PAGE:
Best GUI for pacman?

Hey y’all! What do you think is the best GUI option for pamac? I know it’s not “the Linux way” to do things with the GUI, but I’m a person that really likes to click buttons and see things happen that way.

I just deleted pamac, cause I couldn’t update my system with it. I used yay/pacman to do updates and I think it worked. I’d really like to have an app that I can use to update my system, preferrably one that works reliably and has Aur too.

KDE has Discover, but it doesn’t work for me. It just says “Sorry, no application back-ends found. Please report to your distribution.” It’s also really buggy and nonresponsive.

Hi,
there’s Octopi in the AUR and it’s written in QT so it should fit well in KDE.
I read different opinions about it, some like it, some not and I didn’t use it for some time so I can’t tell how good it works with the current pacman.

https://aur.archlinux.org/packages/octopi/

i use tkpacman from the aur,

vpacman looks like the old pacmanxg that is death can be qouirky in times

has issues if you have 3rd repos on the keys…

both are in TK but tkpacman runs pretty stable, it uses pacman directly no libalpm dbus whatever mixed in.

pacman neutral :slight_smile:

octopi was btw design before in 0.8?n as on pacman but late versions follow the path of libalpm like pamac does so on that point i dont know if it updated on that one

Pamac-Aur is not an alternative? He’s doing his job right at me.

Best gui for pacman is not pamac lol does not use directly pacman gona be more a pacman replacement for manjaro in the future

needs: packagekit-qt5 installed to use archpackages

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I removed pamac, snap, and flatpack from my Manjaro install. Using only pacman, yay and octopi (well trizen too as an octopi aur helper).

tkpacman is ok. Very ugly and pretty unintuitive, but gets the job done. Seems to work better on GNOME than on KDE.

I use mostly yay and pacman but i also use pamac for some things and don’t have an issue with it. Yes, it has seen some issues but for the most part i have used it or the git or classic versions. As long as concurrent downloads are set to zero it works fine for me.

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@ricklinux
Same here, pacman and yay for real package management, and pamac-aur-git as a quite nice GUI for getting info about packages.
There have been quite many biggish problems with pamac over the years, but currently it seems to work reasonably well.
The only issue I have with pamac is that sometimes it just stalls for a while (from seconds to about a minute). But after that it continues like nothing happened. Strange, seems like garbage collecting happens surprisingly often, but don’t really know why it stalls.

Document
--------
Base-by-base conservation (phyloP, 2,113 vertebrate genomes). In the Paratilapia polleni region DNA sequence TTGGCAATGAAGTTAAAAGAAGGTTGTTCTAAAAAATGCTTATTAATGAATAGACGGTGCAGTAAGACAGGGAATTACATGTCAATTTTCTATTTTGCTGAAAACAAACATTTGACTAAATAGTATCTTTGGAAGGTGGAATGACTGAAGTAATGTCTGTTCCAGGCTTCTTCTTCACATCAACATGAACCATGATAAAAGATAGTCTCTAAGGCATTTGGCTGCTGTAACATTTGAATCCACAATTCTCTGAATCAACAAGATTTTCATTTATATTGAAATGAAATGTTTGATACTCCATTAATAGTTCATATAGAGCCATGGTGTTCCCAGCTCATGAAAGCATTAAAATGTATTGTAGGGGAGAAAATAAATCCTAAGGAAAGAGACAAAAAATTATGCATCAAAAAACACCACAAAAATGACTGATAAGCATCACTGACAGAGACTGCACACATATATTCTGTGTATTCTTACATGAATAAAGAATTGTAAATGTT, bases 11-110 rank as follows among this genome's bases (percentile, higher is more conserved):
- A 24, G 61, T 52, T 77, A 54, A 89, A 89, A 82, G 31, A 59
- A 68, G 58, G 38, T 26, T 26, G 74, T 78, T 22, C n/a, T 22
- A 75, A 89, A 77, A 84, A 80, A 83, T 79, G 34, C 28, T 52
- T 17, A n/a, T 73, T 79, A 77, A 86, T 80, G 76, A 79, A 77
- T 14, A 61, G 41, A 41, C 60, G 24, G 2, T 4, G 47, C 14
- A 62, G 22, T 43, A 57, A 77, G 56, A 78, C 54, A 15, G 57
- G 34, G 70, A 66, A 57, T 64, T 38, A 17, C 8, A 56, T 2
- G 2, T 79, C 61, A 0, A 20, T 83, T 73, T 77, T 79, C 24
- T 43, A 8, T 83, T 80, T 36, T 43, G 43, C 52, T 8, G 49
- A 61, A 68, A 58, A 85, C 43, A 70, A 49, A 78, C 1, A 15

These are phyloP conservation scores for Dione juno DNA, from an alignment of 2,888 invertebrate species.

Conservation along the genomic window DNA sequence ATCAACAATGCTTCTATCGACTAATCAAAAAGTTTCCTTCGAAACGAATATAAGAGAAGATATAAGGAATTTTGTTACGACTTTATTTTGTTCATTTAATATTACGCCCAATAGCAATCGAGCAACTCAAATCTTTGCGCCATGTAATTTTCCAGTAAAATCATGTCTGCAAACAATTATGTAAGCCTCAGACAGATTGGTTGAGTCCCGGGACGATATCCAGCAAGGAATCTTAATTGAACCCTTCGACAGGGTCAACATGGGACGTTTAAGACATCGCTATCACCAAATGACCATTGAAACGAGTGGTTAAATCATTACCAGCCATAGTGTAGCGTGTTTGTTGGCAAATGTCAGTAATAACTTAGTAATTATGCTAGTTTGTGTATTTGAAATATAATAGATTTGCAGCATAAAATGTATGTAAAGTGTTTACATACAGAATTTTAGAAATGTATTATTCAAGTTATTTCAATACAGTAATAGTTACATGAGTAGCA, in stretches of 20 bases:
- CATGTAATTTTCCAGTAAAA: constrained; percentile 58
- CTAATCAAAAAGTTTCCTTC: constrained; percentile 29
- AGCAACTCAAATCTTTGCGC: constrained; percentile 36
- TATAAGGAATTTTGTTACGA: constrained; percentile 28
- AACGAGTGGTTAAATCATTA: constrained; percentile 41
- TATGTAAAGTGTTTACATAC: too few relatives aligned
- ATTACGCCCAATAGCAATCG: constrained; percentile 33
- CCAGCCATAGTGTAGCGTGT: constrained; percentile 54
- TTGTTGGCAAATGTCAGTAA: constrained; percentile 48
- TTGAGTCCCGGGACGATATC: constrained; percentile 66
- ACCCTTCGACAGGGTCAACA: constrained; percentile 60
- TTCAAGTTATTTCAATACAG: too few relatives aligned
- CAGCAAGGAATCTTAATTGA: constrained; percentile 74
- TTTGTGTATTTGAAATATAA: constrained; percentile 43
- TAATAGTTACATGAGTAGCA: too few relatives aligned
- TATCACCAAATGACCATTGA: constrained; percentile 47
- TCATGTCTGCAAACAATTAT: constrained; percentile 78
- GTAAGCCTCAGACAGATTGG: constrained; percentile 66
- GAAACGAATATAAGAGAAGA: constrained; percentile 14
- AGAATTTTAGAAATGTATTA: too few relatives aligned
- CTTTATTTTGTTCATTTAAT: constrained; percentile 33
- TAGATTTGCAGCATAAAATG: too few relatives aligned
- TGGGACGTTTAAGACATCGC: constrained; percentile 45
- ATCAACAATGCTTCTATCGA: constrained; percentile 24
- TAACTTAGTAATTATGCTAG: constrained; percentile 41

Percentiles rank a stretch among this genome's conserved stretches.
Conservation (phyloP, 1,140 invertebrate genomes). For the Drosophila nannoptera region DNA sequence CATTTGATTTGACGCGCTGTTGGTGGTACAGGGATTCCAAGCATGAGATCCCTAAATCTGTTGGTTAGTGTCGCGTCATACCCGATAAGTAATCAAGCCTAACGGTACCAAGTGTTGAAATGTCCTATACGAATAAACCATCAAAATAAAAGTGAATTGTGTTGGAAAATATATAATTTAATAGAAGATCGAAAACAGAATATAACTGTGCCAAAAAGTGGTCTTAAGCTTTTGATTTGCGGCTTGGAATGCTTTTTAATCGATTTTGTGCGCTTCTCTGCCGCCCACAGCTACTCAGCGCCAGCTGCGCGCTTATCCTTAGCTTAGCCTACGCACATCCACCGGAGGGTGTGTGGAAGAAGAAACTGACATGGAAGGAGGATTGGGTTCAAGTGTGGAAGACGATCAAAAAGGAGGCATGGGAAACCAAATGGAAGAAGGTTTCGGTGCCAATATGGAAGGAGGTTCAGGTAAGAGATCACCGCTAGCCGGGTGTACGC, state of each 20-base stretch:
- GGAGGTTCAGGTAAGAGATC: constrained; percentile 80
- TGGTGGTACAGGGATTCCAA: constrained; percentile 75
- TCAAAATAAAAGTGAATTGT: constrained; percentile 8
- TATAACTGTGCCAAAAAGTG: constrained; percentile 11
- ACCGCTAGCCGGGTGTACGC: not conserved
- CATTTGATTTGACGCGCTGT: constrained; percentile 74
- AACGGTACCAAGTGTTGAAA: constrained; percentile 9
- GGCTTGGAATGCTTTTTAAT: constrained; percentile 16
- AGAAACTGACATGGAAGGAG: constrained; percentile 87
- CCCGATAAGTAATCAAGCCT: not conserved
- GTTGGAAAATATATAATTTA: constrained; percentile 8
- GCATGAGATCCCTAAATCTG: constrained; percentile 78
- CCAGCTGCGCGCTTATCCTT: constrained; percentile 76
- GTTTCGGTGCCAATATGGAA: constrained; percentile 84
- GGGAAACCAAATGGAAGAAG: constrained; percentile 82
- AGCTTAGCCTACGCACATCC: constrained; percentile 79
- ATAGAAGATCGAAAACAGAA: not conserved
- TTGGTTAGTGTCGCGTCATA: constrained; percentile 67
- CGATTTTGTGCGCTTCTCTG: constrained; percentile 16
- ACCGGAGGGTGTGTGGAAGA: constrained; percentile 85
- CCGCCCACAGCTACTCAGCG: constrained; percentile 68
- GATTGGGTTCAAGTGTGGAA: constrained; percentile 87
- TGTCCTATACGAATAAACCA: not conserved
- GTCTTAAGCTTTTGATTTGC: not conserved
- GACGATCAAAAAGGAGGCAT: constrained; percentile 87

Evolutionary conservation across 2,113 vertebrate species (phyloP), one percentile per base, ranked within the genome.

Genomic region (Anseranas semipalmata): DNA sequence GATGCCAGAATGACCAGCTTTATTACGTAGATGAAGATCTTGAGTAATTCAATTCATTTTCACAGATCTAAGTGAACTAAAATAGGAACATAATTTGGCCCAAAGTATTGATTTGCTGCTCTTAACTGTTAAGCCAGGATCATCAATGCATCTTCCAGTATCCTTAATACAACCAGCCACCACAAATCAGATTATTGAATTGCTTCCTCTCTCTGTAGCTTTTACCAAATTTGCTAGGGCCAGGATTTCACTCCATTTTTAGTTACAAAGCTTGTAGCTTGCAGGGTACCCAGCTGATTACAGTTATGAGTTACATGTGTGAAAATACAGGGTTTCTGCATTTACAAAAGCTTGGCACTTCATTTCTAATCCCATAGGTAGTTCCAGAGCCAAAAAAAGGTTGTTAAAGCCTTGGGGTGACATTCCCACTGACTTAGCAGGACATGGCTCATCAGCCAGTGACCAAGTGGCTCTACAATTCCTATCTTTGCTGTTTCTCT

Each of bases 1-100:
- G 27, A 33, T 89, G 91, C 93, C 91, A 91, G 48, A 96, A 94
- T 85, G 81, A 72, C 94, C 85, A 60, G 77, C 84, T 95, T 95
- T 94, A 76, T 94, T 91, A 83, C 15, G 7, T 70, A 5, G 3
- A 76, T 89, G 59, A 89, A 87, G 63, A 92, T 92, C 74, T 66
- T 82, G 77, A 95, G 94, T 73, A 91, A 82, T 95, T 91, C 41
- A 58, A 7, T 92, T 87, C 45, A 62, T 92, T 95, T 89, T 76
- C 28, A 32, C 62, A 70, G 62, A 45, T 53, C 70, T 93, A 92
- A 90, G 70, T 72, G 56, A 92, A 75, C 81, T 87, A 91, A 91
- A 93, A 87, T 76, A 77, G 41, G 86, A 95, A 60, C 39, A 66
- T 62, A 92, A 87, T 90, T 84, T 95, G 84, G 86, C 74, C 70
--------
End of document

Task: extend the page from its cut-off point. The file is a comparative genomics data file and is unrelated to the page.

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For general package info also for aur pkgbrowser. Further beside pacman and yay im using also pkgfile if see some lib issue have to peak which package

Pamac is what I have using just to get info on apps. I do recommend using pacman and yay.

one a sideline , pamac is not a gui for pacman :slight_smile:

well, both are front-ends to libalpm as I understand it…

yes thats true. but pamac (gui) is a frontend of pamac (cli). sure both use libalpm offcourse, but does not make a frontend of pacman.
because pacman is a frontend of libalmp

Actually, that isn’t the case. The pamac cli was developed long after the GUI. The GUI doesn’t call or use the CLI interface.

pamac and pamac cli is both frontend… but just want to say , basicly its not a pacman frontend more not. because its manjaro’s package manager. and in future you must pacman install because its basicly already splitted at manjaro

I guess it depends what we consider “pacman”. At some point in the past, the pacman developers decided to split most of the logic into libalpm. Does that really mean that libalpm isn’t part of pacman? I struggle with not calling libalmpn part of pacman because most of what we think of as pacman has been moved into libalpm. If you look at the current source code for the pacman binary, it actually does very little except io and calls to libalpm. If the pacman binary is the only thing we are calling “pacman” then is yay no longer a pacman wrapper since it also uses libalpm directly?

It is true that Manjaro has discussed the possibility of splitting the pacman package so the pacman binary can be excluded but that conversation has been going on for over a year and pamac still depends on pacman and not libalpm. Even if they did that, the difference between being a front-end to pacman or libalpm isn’t a very interesting distinction since all the package management logic is in libalpm.

The statement “pamac is a front-end for libalpm, not pacman” is completely accurate. I just think it downplays that fact that libalpm is the core of pacman. Further, octopi, yay and others also use libalpm. If you are writing an application, why would you not want to interface with a library instead of parsing the results from a cli tool?

statement is true.

because octopi is also close to manjaro development they followed the path of libalmp also… before it was pacman straight on.

and pamac cli came…; bu further future only tell… i can tell pacman is in manjaro a part of pacman-contrib… in arch naturally different offcourse.

before they used pyalmp because pamac was based of python, but they got issues with the pyalmp developers :slight_smile:

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